In a comprehensive statement on Monday, King Salman bin Abdulaziz of Saudi Arabia stated that his country aims to maintain the stability of the world’s oil markets.
“Our country is working hard within its energy strategy to support the stability and balance of global oil markets,” King Salman said, as reported by the Saudi Press Agency, “as petroleum is an important element in supporting the growth of the global economy.
After the White House accused Saudi Arabia of pressuring members into accepting the decision to restrict oil production, other OPEC+ members responded early on Monday by issuing remarks in support of the King’s proclamation.
United Arab Emirates energy minister Suhail al-Mazrouei said on Twitter: “I would like to clarify that the latest OPEC+ decision, which was unanimously approved, was a purely technical decision, with NO political intentions whatsoever.”
Iraq’s oil marketer SOMO also published a statement saying: “There is complete consensus among OPEC+ countries that the best approach in dealing with the oil market conditions during the current period of uncertainty and lack of clarity is a pre-emptive approach that supports market stability and provides the guidance needed for the future.”
Nawaf Saud al-Sabah, the chief executive officer of Kuwait Petroleum Corporation, praised the choice in a statement, according to state news agency KUNA.
The cut was unanimously approved by OPEC, according to announcements from Bahrain and Oman. Algeria’s energy minister referred to the decision as “historic” and expressed complete trust in it, according to Ennahar TV in Algeria.
He also said that Saudi Arabia would continue to develop recently discovered natural gas fields all around the nation while aiming to achieve carbon neutrality and reduce emissions by 278 million tons annually by 2030.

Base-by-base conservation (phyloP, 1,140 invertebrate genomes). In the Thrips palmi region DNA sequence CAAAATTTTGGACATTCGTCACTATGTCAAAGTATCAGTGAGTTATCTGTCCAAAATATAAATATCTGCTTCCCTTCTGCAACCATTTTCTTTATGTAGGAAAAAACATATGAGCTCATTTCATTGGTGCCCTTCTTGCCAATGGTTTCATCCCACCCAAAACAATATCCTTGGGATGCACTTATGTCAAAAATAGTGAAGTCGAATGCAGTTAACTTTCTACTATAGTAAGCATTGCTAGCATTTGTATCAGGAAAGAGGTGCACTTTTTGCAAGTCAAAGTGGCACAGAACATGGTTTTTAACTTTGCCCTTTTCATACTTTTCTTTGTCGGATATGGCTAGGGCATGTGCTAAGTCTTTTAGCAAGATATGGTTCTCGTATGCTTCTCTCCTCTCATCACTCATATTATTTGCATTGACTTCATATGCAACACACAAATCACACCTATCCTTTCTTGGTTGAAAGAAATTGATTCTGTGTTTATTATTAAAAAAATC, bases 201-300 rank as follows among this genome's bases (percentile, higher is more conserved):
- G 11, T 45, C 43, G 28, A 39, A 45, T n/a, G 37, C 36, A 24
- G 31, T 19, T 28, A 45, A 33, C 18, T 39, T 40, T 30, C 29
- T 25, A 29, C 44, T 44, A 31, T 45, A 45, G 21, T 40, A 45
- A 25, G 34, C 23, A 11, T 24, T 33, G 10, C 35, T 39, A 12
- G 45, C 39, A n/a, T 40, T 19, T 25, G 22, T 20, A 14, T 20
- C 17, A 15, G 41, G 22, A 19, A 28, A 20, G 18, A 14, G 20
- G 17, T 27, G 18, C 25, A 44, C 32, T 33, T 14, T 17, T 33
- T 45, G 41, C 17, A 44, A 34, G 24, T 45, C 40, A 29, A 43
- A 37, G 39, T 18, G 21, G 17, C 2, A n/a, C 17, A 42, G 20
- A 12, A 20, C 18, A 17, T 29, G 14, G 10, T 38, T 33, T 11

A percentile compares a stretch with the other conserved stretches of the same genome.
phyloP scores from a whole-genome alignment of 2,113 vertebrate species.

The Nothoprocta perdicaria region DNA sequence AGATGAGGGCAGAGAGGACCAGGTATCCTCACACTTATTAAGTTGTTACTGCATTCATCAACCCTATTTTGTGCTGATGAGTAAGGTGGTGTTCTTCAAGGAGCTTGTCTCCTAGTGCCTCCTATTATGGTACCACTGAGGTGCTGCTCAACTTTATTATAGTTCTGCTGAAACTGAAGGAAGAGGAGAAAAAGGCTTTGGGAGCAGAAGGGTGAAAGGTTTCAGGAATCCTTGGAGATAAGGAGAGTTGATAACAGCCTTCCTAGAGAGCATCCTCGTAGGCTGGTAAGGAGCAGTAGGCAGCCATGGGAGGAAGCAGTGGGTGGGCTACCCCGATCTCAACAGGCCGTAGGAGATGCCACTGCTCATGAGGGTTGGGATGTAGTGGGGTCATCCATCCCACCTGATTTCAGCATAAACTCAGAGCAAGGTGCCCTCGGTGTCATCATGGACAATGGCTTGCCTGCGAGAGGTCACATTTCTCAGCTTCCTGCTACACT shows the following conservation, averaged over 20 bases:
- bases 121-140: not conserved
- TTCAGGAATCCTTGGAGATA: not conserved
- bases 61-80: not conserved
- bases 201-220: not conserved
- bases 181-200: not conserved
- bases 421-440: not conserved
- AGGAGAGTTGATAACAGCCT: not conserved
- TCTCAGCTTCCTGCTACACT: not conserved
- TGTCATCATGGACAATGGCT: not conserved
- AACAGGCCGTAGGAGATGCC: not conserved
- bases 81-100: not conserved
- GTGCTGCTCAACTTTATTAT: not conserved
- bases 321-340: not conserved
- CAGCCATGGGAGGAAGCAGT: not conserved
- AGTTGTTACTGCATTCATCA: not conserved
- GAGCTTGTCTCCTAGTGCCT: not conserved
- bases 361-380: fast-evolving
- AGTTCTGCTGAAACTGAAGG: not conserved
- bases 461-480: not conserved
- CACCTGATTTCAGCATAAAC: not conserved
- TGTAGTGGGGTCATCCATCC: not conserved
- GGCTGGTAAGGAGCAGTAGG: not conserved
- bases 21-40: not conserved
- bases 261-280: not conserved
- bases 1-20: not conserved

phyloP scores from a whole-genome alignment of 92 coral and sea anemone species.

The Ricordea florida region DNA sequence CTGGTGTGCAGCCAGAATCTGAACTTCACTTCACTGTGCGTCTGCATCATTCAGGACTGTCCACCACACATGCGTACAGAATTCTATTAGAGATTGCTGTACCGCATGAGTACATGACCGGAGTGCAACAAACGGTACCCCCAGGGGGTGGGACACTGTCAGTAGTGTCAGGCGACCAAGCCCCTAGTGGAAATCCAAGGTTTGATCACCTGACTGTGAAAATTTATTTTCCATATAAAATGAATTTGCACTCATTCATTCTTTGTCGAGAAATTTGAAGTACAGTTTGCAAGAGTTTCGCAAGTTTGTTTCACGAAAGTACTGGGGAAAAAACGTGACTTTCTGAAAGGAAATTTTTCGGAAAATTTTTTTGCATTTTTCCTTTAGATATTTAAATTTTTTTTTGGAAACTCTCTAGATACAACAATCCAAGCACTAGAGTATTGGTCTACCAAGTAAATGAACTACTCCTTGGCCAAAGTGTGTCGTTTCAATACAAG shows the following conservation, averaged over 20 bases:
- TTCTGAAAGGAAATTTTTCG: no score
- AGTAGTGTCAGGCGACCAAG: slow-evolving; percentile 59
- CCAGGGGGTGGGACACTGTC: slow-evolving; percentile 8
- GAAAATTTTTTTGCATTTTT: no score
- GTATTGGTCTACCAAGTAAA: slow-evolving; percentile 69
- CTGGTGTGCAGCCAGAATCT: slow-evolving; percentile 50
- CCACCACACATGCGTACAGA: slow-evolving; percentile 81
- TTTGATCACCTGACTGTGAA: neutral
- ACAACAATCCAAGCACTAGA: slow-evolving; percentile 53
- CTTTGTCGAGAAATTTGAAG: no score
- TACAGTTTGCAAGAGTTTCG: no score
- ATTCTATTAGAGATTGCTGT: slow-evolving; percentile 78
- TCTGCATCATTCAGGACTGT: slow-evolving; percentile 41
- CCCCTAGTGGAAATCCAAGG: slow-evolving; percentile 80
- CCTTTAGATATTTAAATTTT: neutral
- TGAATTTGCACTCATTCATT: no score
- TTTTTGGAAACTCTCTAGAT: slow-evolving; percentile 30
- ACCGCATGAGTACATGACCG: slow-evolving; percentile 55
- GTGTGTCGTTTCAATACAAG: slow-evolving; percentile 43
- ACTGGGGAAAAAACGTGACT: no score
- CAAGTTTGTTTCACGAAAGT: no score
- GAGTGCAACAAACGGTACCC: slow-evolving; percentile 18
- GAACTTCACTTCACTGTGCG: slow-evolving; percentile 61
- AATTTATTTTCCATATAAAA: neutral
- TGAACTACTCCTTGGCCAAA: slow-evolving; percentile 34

King Salman also stated that the Kingdom serves as a mediator for peace when introducing the meeting of the Shura Council advisory body via video link. He emphasized Crown Prince Mohammed bin Salman’s initiative to release prisoners of war from Russia.
Iran was urged by King Salman to adhere to its nuclear agreements and to work with the International Atomic Energy Agency (IAEA).
The King emphasized the quick changes happening in Saudi Arabia, emphasizing that the nation is now in the second phase of the Vision 2030 reforms, which started in 2016.
He cited the NEOM, AlUla, and Diriyah developments as being particularly significant projects that will enhance citizen quality of life while preserving Saudi cultural heritage.
The national investment plan, financing for SMEs, the national artificial intelligence strategy, the development of tourism in the Asir region, and the recently unveiled gaming strategy were some of the other national goals, he said.
As more women assume leadership positions in both commercial and public institutions, King Salman claimed that the role of women in Saudi professional life had “crystallized.”
The Saudi King addressed a variety of domestic and global problems.
Regarding Yemen, King Salman reaffirmed the Kingdom’s support for all initiatives that would lead to a long-lasting truce and kick off a political process between the Yemeni government and the militias supported by Iran, known as the Houthis.
Additionally, he emphasized the necessity of stopping the Houthis’ “provocative violations” in Yemen.
The King stressed the significance of carrying out substantial political and economic reforms to aid Lebanon in resolving its crisis.
“It’s also important for the government to impose its authority on all Lebanese territories to [maintain] security and confront drug smuggling operations and terrorist activities which are launched from there and which threaten the region’s stability and security.”